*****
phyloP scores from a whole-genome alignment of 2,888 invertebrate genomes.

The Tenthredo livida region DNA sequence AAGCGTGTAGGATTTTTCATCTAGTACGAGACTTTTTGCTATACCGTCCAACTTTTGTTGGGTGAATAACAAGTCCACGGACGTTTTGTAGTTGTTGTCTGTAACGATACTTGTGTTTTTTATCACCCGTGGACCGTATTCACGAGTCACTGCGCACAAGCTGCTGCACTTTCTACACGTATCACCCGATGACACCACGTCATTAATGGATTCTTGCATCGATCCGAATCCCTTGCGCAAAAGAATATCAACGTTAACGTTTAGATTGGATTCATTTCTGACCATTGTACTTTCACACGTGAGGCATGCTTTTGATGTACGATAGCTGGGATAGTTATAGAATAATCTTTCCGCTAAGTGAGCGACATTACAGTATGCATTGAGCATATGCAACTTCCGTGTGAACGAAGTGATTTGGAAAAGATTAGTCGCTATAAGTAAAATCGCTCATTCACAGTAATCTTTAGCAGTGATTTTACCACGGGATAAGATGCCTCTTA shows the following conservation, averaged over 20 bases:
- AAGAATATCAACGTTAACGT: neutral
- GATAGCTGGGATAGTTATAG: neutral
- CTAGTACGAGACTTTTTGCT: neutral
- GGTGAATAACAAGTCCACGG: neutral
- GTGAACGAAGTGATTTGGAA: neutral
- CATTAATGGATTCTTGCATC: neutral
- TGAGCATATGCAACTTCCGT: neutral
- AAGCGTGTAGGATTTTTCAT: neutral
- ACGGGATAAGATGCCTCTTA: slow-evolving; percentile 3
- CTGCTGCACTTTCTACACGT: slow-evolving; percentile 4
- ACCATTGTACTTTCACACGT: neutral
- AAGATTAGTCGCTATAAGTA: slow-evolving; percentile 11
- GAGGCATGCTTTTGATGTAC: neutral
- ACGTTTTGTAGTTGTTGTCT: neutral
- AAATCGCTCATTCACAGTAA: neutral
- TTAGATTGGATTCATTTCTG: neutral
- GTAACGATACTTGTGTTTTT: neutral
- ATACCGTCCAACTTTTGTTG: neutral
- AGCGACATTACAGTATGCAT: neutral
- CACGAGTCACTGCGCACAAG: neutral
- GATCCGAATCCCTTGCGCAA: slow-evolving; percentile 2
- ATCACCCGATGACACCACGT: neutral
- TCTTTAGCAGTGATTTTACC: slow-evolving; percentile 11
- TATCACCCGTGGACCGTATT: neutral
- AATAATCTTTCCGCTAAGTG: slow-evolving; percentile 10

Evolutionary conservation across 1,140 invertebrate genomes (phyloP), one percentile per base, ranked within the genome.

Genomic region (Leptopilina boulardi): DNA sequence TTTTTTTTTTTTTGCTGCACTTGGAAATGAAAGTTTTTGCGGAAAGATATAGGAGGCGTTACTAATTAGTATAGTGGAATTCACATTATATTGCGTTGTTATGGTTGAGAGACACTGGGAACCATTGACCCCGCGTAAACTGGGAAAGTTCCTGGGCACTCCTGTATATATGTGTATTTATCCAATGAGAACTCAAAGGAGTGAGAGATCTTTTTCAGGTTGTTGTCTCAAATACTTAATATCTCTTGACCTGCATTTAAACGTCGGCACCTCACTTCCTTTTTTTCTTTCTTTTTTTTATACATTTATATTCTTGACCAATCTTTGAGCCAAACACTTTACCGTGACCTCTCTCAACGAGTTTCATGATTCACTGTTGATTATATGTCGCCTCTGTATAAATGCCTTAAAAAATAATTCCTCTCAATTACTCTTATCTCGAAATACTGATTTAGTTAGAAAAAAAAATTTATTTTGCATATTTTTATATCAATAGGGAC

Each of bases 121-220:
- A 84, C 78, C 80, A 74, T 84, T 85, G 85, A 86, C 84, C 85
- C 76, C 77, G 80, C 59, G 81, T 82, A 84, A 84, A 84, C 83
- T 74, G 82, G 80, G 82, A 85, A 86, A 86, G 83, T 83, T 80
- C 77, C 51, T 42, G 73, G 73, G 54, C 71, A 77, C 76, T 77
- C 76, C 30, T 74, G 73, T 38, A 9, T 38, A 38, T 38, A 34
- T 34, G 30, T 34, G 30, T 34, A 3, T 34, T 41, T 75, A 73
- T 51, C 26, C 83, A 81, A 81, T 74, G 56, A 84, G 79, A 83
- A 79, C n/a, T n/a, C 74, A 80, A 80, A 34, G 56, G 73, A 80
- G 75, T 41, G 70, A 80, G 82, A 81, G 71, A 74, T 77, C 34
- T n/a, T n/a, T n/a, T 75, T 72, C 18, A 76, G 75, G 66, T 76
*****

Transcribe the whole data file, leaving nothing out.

phyloP scores from a whole-genome alignment of 2,888 invertebrate genomes.

The Tenthredo livida region DNA sequence AAGCGTGTAGGATTTTTCATCTAGTACGAGACTTTTTGCTATACCGTCCAACTTTTGTTGGGTGAATAACAAGTCCACGGACGTTTTGTAGTTGTTGTCTGTAACGATACTTGTGTTTTTTATCACCCGTGGACCGTATTCACGAGTCACTGCGCACAAGCTGCTGCACTTTCTACACGTATCACCCGATGACACCACGTCATTAATGGATTCTTGCATCGATCCGAATCCCTTGCGCAAAAGAATATCAACGTTAACGTTTAGATTGGATTCATTTCTGACCATTGTACTTTCACACGTGAGGCATGCTTTTGATGTACGATAGCTGGGATAGTTATAGAATAATCTTTCCGCTAAGTGAGCGACATTACAGTATGCATTGAGCATATGCAACTTCCGTGTGAACGAAGTGATTTGGAAAAGATTAGTCGCTATAAGTAAAATCGCTCATTCACAGTAATCTTTAGCAGTGATTTTACCACGGGATAAGATGCCTCTTA shows the following conservation, averaged over 20 bases:
- AAGAATATCAACGTTAACGT: neutral
- GATAGCTGGGATAGTTATAG: neutral
- CTAGTACGAGACTTTTTGCT: neutral
- GGTGAATAACAAGTCCACGG: neutral
- GTGAACGAAGTGATTTGGAA: neutral
- CATTAATGGATTCTTGCATC: neutral
- TGAGCATATGCAACTTCCGT: neutral
- AAGCGTGTAGGATTTTTCAT: neutral
- ACGGGATAAGATGCCTCTTA: slow-evolving; percentile 3
- CTGCTGCACTTTCTACACGT: slow-evolving; percentile 4
- ACCATTGTACTTTCACACGT: neutral
- AAGATTAGTCGCTATAAGTA: slow-evolving; percentile 11
- GAGGCATGCTTTTGATGTAC: neutral
- ACGTTTTGTAGTTGTTGTCT: neutral
- AAATCGCTCATTCACAGTAA: neutral
- TTAGATTGGATTCATTTCTG: neutral
- GTAACGATACTTGTGTTTTT: neutral
- ATACCGTCCAACTTTTGTTG: neutral
- AGCGACATTACAGTATGCAT: neutral
- CACGAGTCACTGCGCACAAG: neutral
- GATCCGAATCCCTTGCGCAA: slow-evolving; percentile 2
- ATCACCCGATGACACCACGT: neutral
- TCTTTAGCAGTGATTTTACC: slow-evolving; percentile 11
- TATCACCCGTGGACCGTATT: neutral
- AATAATCTTTCCGCTAAGTG: slow-evolving; percentile 10

Evolutionary conservation across 1,140 invertebrate genomes (phyloP), one percentile per base, ranked within the genome.

Genomic region (Leptopilina boulardi): DNA sequence TTTTTTTTTTTTTGCTGCACTTGGAAATGAAAGTTTTTGCGGAAAGATATAGGAGGCGTTACTAATTAGTATAGTGGAATTCACATTATATTGCGTTGTTATGGTTGAGAGACACTGGGAACCATTGACCCCGCGTAAACTGGGAAAGTTCCTGGGCACTCCTGTATATATGTGTATTTATCCAATGAGAACTCAAAGGAGTGAGAGATCTTTTTCAGGTTGTTGTCTCAAATACTTAATATCTCTTGACCTGCATTTAAACGTCGGCACCTCACTTCCTTTTTTTCTTTCTTTTTTTTATACATTTATATTCTTGACCAATCTTTGAGCCAAACACTTTACCGTGACCTCTCTCAACGAGTTTCATGATTCACTGTTGATTATATGTCGCCTCTGTATAAATGCCTTAAAAAATAATTCCTCTCAATTACTCTTATCTCGAAATACTGATTTAGTTAGAAAAAAAAATTTATTTTGCATATTTTTATATCAATAGGGAC

Each of bases 121-220:
- A 84, C 78, C 80, A 74, T 84, T 85, G 85, A 86, C 84, C 85
- C 76, C 77, G 80, C 59, G 81, T 82, A 84, A 84, A 84, C 83
- T 74, G 82, G 80, G 82, A 85, A 86, A 86, G 83, T 83, T 80
- C 77, C 51, T 42, G 73, G 73, G 54, C 71, A 77, C 76, T 77
- C 76, C 30, T 74, G 73, T 38, A 9, T 38, A 38, T 38, A 34
- T 34, G 30, T 34, G 30, T 34, A 3, T 34, T 41, T 75, A 73
- T 51, C 26, C 83, A 81, A 81, T 74, G 56, A 84, G 79, A 83
- A 79, C n/a, T n/a, C 74, A 80, A 80, A 34, G 56, G 73, A 80
- G 75, T 41, G 70, A 80, G 82, A 81, G 71, A 74, T 77, C 34
- T n/a, T n/a, T n/a, T 75, T 72, C 18, A 76, G 75, G 66, T 76